Globalization capability gap
Globalization Capability Gap
Report

Globalization capability gap

Execution, not strategy, separates leaders from laggards
16 pages
February 2017
PRINTABLE PDF – Less than 1MB
At a glance

Over the past few decades, the rise of emerging markets—initially as sources of cheap labor and then as rapidly growing consumer markets and centers of capital investment and innovation—has caused most companies of size and stature to enlarge their global ambitions. But despite this concerted push to globalize, few companies are ready to build and run truly global organizations and operations.

  • Only about 10 percent of companies believe they have the full complement of capabilities required to win overseas. Most companies are barely mastering the basics.
  • A smart strategy is necessary but insufficient. The winners in globalization also execute better than their competitors.
  • Companies struggle with three specific areas overseas: strengthening their go-to-market, logistics, and other value-chain activities; aligning their organization to support the global agenda through, for example, the spread of best practices; and mastering mergers and acquisitions.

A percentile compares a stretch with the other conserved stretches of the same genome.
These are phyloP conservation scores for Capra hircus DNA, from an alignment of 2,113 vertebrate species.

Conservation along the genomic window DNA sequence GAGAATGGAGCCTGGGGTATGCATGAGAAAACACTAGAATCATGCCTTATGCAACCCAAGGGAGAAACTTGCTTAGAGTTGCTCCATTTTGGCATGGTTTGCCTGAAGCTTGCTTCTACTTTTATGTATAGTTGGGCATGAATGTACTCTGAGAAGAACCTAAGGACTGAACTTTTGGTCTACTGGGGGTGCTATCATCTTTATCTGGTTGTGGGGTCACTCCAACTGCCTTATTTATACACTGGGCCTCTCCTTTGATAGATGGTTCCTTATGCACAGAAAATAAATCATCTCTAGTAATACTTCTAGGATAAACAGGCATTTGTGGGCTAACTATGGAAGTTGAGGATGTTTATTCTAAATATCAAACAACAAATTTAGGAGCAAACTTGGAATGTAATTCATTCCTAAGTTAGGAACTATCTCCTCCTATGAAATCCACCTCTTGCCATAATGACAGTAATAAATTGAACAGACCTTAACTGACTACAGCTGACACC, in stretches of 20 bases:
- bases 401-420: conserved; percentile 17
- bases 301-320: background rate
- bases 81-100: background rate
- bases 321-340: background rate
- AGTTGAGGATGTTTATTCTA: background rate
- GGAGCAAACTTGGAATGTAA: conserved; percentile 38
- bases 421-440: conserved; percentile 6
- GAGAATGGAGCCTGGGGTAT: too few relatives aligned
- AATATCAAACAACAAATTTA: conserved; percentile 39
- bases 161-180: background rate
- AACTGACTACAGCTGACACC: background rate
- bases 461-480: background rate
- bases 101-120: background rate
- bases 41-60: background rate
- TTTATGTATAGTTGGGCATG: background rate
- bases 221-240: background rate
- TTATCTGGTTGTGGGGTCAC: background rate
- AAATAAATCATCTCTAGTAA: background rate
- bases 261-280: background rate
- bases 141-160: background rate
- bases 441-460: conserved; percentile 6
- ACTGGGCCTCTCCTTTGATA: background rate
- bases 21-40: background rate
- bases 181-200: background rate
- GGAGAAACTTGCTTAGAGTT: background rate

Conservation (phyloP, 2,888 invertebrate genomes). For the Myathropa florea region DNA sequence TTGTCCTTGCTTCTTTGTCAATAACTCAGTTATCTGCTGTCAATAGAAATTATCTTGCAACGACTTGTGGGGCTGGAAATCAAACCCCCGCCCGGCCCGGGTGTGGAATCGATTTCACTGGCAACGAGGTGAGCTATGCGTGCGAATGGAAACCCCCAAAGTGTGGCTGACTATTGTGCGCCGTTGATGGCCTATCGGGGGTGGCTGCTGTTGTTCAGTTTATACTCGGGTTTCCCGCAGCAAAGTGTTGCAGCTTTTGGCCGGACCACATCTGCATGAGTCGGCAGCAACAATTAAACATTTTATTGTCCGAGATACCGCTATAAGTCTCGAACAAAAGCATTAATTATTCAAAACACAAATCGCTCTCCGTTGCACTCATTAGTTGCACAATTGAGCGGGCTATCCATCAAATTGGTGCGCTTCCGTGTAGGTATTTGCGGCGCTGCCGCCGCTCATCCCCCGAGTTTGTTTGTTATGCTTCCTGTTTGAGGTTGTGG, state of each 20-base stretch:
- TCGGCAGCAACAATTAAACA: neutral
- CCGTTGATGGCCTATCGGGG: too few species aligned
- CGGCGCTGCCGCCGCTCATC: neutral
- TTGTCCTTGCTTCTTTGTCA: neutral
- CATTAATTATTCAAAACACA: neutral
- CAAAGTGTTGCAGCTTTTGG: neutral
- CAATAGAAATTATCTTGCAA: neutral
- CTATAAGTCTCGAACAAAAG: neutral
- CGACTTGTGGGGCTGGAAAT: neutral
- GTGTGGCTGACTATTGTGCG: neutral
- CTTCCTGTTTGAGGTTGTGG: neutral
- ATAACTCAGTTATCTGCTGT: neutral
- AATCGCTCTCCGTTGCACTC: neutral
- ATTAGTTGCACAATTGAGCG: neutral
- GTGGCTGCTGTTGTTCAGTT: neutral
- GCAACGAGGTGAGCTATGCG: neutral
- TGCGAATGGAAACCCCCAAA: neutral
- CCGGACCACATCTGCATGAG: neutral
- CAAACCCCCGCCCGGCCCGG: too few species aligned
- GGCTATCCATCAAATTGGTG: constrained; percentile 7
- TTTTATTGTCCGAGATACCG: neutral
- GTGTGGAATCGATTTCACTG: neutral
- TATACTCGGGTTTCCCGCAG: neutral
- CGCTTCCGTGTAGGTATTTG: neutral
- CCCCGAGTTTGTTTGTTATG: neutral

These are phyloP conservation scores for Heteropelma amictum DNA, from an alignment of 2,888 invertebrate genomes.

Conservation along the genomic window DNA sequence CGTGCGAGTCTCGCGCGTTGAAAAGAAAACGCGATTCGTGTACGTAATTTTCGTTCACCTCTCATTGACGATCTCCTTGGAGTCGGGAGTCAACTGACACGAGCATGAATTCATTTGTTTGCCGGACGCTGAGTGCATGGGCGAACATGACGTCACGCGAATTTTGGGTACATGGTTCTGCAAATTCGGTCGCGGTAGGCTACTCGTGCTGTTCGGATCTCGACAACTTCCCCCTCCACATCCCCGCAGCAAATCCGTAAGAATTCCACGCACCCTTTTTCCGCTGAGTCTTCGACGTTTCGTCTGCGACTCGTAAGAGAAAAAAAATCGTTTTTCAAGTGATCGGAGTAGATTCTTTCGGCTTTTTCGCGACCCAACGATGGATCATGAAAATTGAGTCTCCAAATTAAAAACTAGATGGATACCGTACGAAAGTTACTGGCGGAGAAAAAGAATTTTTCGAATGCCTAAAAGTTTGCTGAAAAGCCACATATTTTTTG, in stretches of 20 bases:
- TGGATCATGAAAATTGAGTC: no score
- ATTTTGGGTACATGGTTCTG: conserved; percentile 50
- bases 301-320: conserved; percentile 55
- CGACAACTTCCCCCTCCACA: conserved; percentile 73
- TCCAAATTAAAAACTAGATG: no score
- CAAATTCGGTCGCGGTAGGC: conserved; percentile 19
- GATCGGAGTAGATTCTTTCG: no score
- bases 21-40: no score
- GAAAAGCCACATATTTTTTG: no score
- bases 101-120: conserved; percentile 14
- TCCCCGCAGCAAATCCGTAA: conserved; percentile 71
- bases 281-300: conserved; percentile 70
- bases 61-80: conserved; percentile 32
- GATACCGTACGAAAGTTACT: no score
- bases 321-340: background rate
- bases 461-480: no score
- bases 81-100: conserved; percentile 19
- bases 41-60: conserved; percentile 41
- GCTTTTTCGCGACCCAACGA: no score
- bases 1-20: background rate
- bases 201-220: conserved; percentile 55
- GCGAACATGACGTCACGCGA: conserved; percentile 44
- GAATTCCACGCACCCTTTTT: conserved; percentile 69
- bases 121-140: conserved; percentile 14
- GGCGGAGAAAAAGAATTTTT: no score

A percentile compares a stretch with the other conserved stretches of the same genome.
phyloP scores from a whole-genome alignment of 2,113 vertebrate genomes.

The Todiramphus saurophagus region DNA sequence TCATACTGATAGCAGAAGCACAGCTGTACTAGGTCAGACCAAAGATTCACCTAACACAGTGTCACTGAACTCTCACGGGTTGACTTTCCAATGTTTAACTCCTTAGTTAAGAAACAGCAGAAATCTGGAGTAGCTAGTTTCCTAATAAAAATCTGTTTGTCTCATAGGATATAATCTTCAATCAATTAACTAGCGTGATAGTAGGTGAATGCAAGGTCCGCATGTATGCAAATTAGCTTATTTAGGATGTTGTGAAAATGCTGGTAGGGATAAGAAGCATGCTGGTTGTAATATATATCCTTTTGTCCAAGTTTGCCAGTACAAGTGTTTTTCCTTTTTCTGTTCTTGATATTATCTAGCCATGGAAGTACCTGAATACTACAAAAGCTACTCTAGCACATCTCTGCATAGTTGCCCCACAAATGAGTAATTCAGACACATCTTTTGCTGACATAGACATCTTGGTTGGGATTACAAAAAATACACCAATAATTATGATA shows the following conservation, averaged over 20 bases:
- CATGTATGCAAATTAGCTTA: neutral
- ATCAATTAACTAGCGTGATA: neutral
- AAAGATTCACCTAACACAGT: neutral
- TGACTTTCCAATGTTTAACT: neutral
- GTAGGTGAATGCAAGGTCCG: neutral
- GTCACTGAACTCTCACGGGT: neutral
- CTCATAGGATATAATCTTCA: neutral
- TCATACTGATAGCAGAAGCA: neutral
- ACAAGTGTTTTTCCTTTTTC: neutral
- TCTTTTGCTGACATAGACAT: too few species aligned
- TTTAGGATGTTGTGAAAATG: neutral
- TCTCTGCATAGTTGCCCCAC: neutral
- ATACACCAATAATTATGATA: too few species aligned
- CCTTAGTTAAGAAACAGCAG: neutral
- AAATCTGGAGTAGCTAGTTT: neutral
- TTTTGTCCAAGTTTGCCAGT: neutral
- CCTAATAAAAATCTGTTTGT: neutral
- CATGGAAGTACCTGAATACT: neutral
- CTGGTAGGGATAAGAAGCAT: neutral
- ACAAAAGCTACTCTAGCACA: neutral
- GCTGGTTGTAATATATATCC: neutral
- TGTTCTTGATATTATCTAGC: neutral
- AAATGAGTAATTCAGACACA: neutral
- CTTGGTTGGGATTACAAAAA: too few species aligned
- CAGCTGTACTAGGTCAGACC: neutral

• Line managers who run businesses or regions are much more pessimistic about their companies’ global readiness than headquarters staff.
  • Midsize companies are at the greatest risk in going global. They are less nimble than smaller companies and do not have the scale or systems of larger ones.

Those are the primary messages of the Global Readiness Survey, which was conducted jointly by BCG and IMD business school. (For details on our methodology, see the sidebar “What We Asked, Whom We Surveyed, How We Scored.”) In this report, we explore our findings and take a detailed look at what separates the leaders from the laggards in globalization.

Quote 1
Global Ambitions, Yes; Global Readiness, Not Yet

The survey posed a set of 24 questions about globalization. Two of the questions specifically addressed ambition. The average ambition score was 72 percent (100 percent signifies that globalization is the company’s top priority). In line with this relatively high level of ambition, 75 percent of companies plan to increase their international share of business. Aspirations vary by industry, with technology companies the most bullish and banks the most conservative. Globalization ambition also varies by region, but to a lesser degree.

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